Computer hacking—once a practice confined to the realm of Hollywood and international spies—has now become a worldwide phenomenon. No one is immune.
With holiday purchase flashbacks coming in one bill at a time, it might be a good opportunity to give your employees an online shopping security refresher. What on Earth does online shopping have to do with you and your IT department? Well, considering Cyber Monday only became a thing thanks to the droves of 9–5ers using office infrastructure to score online deals, it’s at least worth a look. For instance, most workers in a bustling office environment use headphones or earphones to focus, so it’s telling that last Cyber Monday saw a 55 percent spike in headphone sales.
Here are a few helpful tips to highlight computer security in your next IT newsletter:
1. Don’t believe everything you see
It’s almost a shame this needs to be said, but gullibility is one of the most versatile tools a cybercriminal can use. Your users need to understand that a little research can go a long way when it comes to not becoming a victim. Everything from online coupons and ads to actual websites can be spoofed. In the case of websites, make sure your users know to check the text to the left of that .com in their URL—there is a “.com,” right?! When it comes to digital coupons and ads, simply checking the source before following links will keep them from being duped. It really comes down to instilling a healthy level of suspicion.
2. Variety is the spice of life
Or, in this case, it is the one thing that might protect you from attack. Encourage your users to use more than one password for their digital lifestyle. Sure, you’ll get plenty of eye-rolls on this one, but it needs to be done—and enforced. If nothing else, make sure they can’t possibly use their work passwords as their personal shopping passwords. Things like password expiration and dual authentication will make this goal much more attainable.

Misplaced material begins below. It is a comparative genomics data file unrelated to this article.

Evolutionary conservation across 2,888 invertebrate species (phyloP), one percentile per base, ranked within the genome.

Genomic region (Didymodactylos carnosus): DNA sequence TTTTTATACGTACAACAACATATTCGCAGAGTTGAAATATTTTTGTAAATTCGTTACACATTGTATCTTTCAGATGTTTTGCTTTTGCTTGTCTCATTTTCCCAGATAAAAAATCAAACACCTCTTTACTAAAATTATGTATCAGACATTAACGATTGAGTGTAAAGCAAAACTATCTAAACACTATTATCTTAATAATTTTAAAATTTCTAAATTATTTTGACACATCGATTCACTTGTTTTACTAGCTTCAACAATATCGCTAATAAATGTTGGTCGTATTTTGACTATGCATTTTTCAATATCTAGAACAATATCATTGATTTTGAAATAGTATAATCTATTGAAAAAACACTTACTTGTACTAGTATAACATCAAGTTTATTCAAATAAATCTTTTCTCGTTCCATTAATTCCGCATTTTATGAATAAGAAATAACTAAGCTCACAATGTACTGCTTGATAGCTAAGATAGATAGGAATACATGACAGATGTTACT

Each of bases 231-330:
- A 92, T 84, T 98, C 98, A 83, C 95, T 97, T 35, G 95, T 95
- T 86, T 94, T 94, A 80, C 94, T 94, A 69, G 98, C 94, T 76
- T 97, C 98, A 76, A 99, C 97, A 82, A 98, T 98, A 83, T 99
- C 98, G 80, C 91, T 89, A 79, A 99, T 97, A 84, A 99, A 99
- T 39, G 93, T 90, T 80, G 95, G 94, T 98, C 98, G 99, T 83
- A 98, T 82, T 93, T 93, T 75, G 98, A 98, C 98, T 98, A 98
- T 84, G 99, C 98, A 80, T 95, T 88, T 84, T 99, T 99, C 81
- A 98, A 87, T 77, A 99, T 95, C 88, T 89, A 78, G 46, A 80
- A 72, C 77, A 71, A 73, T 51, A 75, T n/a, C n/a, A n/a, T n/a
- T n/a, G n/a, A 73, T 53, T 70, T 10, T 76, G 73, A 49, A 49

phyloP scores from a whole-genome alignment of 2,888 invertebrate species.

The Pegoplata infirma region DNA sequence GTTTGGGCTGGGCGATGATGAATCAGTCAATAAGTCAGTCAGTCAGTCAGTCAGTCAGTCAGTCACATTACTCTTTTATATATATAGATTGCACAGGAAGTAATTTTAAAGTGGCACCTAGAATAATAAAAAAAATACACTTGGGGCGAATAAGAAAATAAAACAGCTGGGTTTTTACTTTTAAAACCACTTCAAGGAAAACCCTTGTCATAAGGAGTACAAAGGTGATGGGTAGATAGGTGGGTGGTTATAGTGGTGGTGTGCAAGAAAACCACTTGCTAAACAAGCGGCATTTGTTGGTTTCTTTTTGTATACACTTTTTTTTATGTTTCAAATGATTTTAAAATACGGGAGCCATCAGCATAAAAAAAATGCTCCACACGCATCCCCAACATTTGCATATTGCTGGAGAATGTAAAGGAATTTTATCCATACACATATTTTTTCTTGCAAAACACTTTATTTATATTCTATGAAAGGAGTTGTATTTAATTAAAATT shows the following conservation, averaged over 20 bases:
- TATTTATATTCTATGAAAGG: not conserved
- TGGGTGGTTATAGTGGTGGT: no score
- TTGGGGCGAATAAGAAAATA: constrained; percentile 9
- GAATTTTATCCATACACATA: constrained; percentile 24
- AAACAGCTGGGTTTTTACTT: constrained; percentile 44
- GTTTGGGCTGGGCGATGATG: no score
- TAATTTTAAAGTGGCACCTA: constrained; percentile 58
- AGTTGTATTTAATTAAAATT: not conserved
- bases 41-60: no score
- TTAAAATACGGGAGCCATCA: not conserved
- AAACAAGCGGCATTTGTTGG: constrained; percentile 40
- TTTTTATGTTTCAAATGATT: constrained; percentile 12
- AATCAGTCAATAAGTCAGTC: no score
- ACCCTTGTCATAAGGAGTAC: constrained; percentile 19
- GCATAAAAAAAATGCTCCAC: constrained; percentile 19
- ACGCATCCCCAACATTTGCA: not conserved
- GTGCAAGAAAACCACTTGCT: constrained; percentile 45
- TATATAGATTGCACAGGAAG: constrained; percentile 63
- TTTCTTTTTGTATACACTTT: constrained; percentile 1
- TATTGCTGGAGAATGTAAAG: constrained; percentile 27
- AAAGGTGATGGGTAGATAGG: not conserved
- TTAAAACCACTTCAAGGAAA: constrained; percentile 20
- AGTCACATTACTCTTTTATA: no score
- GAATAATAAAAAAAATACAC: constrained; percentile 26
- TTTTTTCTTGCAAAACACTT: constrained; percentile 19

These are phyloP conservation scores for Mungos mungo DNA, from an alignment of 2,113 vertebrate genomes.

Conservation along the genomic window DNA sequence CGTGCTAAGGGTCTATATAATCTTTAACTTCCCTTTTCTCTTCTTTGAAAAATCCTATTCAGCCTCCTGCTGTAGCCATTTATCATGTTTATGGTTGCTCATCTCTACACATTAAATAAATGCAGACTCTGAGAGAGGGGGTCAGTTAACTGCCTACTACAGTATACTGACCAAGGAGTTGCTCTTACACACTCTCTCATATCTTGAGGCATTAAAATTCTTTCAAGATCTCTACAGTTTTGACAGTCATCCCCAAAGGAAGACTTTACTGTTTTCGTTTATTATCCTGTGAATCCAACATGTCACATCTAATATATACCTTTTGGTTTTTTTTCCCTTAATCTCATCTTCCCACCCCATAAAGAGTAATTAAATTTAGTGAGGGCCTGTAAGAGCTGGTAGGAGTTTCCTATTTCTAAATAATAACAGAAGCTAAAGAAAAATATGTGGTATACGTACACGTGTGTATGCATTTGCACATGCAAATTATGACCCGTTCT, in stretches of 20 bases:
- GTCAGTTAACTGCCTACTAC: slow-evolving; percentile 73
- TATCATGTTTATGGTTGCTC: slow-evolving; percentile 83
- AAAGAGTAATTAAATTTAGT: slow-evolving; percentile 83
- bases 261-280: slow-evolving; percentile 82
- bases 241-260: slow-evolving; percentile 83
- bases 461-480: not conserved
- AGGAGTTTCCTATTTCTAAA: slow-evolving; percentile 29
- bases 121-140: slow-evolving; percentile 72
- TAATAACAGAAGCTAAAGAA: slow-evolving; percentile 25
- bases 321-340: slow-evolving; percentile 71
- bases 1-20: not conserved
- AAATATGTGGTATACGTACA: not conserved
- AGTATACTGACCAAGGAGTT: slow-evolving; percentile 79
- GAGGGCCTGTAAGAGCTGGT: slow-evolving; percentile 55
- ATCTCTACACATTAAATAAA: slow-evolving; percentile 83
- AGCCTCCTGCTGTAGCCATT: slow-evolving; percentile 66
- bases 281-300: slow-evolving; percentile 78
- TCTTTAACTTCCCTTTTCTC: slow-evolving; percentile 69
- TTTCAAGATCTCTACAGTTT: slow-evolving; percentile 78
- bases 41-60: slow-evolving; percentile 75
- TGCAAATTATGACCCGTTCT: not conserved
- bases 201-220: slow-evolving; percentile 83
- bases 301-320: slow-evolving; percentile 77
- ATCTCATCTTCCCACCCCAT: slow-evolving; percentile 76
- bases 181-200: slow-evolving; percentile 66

3. Stay true to the source
It can be tempting to shop straight from links and posts left on friend’s social media sites, but as we saw with point number one, that can be a slippery slope. Instead, show users how to ensure the site they’re surfing and shopping on is safe.
Teach them the basics of a website address and how to make sure they’re using a secure connection. Simple things, like checking that lock symbol in the address bar, can keep people on the beaten—read: safe—path. If you really want to send the message home, you might want to print off “http://—not http://” on tiny sheets of paper and hand them around the office like fortune cookie prophecies, so employees know to avoid connecting to insecure domains.
Take security solutions into your own hands
User education is a worthwhile endeavour, don’t get me wrong. That said, if your general user base is composed of humans, they’ll eventually make mistakes. Take some practical precautions to protect your environment when those looking for shopping deals hit the interwebs.
- Email: Spam quarantines are easy to set up and refine. There’s simply no excuse not to have at least one spam quarantine filtering incoming messages. And when it comes to user education, an effective training will keep phishing top of mind for employees—always. Unlike Janice, who forgot all about phishing on her birthday, and The Wolf expected exactly that.
- Automation: While you’re at it, go ahead and automate other areas of your cybersecurity strategy, too. Software patches immediately come to mind. From workstations to your printer fleet, automated patching of both software and firmware keeps your environment’s vulnerabilities to a minimum. Such security solutions can also free up more of your time to focus on other tasks, like another phishing tutorial.
- Encrypted backups: Make sure sensitive data is encrypted and backed up, no matter where it comes to rest. The former will protect it from prying eyes should it ever fall into unauthorized hands; the latter will protect you should one of the many flavours of ransomware find its way into your network.
We’re not even going to hint you should try to make it impossible for users to shop from work. Not only is it a terrible way to tackle cybersecurity, but it’s a fool’s errand. Stick with simple education and accompanying secure systems to safeguard users’ online use for a far better outcome—and keep an eye out for any vulnerable sheep in your herd.